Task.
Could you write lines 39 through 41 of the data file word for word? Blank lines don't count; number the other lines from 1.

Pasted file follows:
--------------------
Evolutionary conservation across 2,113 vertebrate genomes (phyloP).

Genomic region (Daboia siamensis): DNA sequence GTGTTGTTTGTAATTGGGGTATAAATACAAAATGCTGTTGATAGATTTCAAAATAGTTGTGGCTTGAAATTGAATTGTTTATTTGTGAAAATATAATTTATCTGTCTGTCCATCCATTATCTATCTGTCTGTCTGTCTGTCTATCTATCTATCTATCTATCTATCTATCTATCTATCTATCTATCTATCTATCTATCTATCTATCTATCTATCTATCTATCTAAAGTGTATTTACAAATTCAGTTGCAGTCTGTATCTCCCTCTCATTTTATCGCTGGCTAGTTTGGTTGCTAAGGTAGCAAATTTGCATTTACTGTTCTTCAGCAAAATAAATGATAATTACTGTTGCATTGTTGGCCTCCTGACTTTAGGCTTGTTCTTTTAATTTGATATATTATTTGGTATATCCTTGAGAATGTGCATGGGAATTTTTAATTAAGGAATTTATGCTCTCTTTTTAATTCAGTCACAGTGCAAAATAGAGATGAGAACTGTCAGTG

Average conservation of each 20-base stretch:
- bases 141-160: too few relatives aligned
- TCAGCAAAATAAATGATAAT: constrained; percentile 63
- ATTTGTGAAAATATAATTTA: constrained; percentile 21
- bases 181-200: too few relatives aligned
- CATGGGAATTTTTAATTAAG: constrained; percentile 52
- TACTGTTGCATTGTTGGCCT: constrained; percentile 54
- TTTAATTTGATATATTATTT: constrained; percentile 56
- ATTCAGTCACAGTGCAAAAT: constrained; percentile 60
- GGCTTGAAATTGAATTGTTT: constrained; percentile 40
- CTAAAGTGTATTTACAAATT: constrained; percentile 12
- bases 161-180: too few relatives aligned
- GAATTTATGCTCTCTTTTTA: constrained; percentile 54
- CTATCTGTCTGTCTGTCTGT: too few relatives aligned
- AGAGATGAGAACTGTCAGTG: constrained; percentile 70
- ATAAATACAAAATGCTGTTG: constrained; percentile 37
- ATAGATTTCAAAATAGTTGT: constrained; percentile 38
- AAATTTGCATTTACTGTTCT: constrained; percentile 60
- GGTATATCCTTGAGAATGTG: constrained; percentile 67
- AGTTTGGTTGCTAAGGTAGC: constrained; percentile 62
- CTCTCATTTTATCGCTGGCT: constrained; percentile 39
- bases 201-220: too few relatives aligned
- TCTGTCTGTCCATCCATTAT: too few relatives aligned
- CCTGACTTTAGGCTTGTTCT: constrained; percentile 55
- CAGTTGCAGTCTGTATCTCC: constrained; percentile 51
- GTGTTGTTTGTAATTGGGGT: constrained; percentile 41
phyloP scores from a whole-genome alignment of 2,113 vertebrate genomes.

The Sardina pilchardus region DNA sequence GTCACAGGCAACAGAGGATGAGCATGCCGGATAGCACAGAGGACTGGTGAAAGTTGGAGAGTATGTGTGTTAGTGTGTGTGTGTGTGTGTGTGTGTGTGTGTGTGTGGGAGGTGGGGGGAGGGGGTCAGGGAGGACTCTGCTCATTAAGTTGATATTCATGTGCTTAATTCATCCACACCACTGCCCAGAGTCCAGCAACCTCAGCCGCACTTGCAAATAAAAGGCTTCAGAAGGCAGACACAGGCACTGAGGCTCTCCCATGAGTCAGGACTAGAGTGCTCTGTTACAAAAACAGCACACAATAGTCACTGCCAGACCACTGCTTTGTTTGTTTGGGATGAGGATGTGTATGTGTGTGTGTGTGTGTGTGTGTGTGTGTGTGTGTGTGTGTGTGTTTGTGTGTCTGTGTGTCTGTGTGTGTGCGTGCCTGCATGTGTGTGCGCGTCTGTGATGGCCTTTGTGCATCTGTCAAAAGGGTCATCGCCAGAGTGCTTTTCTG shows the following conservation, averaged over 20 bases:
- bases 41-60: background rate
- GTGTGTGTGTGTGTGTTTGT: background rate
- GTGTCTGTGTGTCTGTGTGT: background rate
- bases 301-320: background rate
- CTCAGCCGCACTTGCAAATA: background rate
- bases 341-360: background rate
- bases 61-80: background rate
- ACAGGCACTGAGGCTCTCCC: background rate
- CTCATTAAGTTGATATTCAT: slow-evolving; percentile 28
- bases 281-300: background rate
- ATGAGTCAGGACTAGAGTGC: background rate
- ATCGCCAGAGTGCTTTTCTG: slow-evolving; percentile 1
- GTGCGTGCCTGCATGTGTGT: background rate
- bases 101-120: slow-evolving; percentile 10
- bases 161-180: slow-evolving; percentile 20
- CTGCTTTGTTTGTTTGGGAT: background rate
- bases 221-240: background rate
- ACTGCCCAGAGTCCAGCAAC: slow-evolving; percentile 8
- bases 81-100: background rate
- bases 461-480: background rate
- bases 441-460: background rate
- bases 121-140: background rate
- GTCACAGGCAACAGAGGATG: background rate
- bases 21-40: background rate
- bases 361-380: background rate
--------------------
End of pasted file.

- CTCATTAAGTTGATATTCAT: slow-evolving; percentile 28
- bases 281-300: background rate
- ATGAGTCAGGACTAGAGTGC: background rate